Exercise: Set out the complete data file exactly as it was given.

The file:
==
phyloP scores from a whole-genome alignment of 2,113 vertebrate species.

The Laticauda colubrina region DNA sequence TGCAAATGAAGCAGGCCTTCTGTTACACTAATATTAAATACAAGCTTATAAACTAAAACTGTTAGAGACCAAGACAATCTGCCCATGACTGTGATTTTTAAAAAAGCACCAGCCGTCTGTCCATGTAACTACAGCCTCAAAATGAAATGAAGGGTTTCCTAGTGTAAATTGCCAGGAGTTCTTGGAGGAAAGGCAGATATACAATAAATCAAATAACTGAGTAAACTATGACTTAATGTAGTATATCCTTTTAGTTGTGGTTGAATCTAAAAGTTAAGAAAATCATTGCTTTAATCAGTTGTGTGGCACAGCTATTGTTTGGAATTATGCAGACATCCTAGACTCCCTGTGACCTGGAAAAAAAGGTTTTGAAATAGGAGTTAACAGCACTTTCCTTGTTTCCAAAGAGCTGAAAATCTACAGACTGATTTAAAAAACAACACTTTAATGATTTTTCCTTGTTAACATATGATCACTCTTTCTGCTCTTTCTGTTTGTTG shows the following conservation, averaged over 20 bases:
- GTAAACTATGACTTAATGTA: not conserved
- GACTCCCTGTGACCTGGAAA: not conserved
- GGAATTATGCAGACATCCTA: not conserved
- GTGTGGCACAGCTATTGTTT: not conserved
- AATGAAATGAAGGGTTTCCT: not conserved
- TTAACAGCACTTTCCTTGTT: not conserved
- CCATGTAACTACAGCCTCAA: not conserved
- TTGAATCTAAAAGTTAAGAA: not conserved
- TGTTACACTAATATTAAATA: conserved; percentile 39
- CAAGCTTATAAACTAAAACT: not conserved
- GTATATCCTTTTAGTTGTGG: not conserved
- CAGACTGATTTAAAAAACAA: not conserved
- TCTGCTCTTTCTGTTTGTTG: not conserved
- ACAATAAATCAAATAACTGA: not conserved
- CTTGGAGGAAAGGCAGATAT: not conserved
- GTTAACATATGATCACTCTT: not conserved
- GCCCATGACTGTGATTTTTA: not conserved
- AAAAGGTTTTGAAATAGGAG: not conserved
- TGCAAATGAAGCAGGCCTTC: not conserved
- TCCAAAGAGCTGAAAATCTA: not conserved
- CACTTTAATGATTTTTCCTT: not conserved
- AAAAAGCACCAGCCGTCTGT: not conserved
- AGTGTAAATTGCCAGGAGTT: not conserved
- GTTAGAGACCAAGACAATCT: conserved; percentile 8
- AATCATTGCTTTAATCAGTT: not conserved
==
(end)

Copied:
phyloP scores from a whole-genome alignment of 2,113 vertebrate species.

The Laticauda colubrina region DNA sequence TGCAAATGAAGCAGGCCTTCTGTTACACTAATATTAAATACAAGCTTATAAACTAAAACTGTTAGAGACCAAGACAATCTGCCCATGACTGTGATTTTTAAAAAAGCACCAGCCGTCTGTCCATGTAACTACAGCCTCAAAATGAAATGAAGGGTTTCCTAGTGTAAATTGCCAGGAGTTCTTGGAGGAAAGGCAGATATACAATAAATCAAATAACTGAGTAAACTATGACTTAATGTAGTATATCCTTTTAGTTGTGGTTGAATCTAAAAGTTAAGAAAATCATTGCTTTAATCAGTTGTGTGGCACAGCTATTGTTTGGAATTATGCAGACATCCTAGACTCCCTGTGACCTGGAAAAAAAGGTTTTGAAATAGGAGTTAACAGCACTTTCCTTGTTTCCAAAGAGCTGAAAATCTACAGACTGATTTAAAAAACAACACTTTAATGATTTTTCCTTGTTAACATATGATCACTCTTTCTGCTCTTTCTGTTTGTTG shows the following conservation, averaged over 20 bases:
- GTAAACTATGACTTAATGTA: not conserved
- GACTCCCTGTGACCTGGAAA: not conserved
- GGAATTATGCAGACATCCTA: not conserved
- GTGTGGCACAGCTATTGTTT: not conserved
- AATGAAATGAAGGGTTTCCT: not conserved
- TTAACAGCACTTTCCTTGTT: not conserved
- CCATGTAACTACAGCCTCAA: not conserved
- TTGAATCTAAAAGTTAAGAA: not conserved
- TGTTACACTAATATTAAATA: conserved; percentile 39
- CAAGCTTATAAACTAAAACT: not conserved
- GTATATCCTTTTAGTTGTGG: not conserved
- CAGACTGATTTAAAAAACAA: not conserved
- TCTGCTCTTTCTGTTTGTTG: not conserved
- ACAATAAATCAAATAACTGA: not conserved
- CTTGGAGGAAAGGCAGATAT: not conserved
- GTTAACATATGATCACTCTT: not conserved
- GCCCATGACTGTGATTTTTA: not conserved
- AAAAGGTTTTGAAATAGGAG: not conserved
- TGCAAATGAAGCAGGCCTTC: not conserved
- TCCAAAGAGCTGAAAATCTA: not conserved
- CACTTTAATGATTTTTCCTT: not conserved
- AAAAAGCACCAGCCGTCTGT: not conserved
- AGTGTAAATTGCCAGGAGTT: not conserved
- GTTAGAGACCAAGACAATCT: conserved; percentile 8
- AATCATTGCTTTAATCAGTT: not conserved